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A squint, or strabismus, is a condition where the eyes are not aligned properly and point in different directions. This misalignment can be constant or intermittent and can affect one or both eyes. It can occur in infants, children, and adults, and if left untreated, it can lead to vision problems and even amblyopia, also known as lazy eye.


Causes of Squint

There are several factors that can contribute to the development of a squint, including:

  • Genetics
  • Muscle imbalance
  • Nerve issues
  • Trauma
  • High refractive error

Treatment Options for Squint

When it comes to treating a squint, there are multiple approaches that can be taken depending on the severity of the condition and the underlying cause. Some common treatment options include:

  • Vision Therapy
  • Wearing Glasses or Contact Lenses
  • Eye Patching
  • Surgery

Frequently Asked Questions.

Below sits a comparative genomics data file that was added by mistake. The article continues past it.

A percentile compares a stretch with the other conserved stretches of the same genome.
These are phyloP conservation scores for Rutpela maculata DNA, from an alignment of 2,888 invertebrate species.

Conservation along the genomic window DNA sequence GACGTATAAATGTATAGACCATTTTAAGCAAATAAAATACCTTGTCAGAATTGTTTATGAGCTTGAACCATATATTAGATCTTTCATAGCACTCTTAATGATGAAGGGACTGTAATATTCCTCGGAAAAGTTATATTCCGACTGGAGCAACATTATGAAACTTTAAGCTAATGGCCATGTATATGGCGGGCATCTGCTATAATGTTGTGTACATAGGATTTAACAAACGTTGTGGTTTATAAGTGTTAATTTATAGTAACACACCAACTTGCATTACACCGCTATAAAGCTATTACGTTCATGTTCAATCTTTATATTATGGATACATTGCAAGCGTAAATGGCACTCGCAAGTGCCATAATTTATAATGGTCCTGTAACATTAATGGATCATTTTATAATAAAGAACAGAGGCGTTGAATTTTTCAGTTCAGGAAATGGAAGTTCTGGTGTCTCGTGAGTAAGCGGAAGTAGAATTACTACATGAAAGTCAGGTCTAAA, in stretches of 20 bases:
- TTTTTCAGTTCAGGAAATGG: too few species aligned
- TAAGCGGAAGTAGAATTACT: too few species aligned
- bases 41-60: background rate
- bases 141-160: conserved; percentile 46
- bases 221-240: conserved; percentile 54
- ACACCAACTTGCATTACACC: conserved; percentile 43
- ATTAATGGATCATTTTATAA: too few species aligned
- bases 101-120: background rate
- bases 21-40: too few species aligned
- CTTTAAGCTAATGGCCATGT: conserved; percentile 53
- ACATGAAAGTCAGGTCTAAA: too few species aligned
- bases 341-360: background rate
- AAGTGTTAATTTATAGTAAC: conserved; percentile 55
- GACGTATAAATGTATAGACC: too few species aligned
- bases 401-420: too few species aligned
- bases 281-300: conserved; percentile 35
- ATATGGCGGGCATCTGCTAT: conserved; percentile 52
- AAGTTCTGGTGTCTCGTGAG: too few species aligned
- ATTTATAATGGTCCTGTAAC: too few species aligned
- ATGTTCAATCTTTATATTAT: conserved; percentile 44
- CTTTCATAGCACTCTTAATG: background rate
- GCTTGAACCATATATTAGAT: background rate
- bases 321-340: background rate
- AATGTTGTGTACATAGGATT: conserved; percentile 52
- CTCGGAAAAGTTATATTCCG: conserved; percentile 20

Squint can be caused by various factors, including problems with the eye muscles, issues with the nerves that control these muscles, refractive errors (such as nearsightedness, farsightedness, or astigmatism), or underlying medical conditions like cerebral palsy or genetic disorders.

Squint is typically diagnosed during a comprehensive eye examination by an eye care professional. This evaluation involves assessing eye alignment, measuring visual acuity, evaluating eye movements, and checking for any underlying causes contributing to the squint.

Yes, squint can often be treated successfully, especially when detected early. Treatment options may include prescription glasses to correct refractive errors, eye exercises or vision therapy to improve eye coordination, patching or covering the stronger eye to encourage the weaker eye to strengthen (in cases of amblyopia or lazy eye), or surgical correction to realign the eye muscles.

Squint can be treated at any age, but early intervention is crucial, particularly in children, to prevent potential long-term vision problems or amblyopia (lazy eye). Treatment may begin as soon as the squint is detected, which could be as early as infancy or toddlerhood.

Untreated squint can lead to several complications, including double vision, poor depth perception, amblyopia (lazy eye), social and psychological issues due to cosmetic concerns, and difficulty with activities like reading or driving.

Squint no more, and contact us today for expert guidance!

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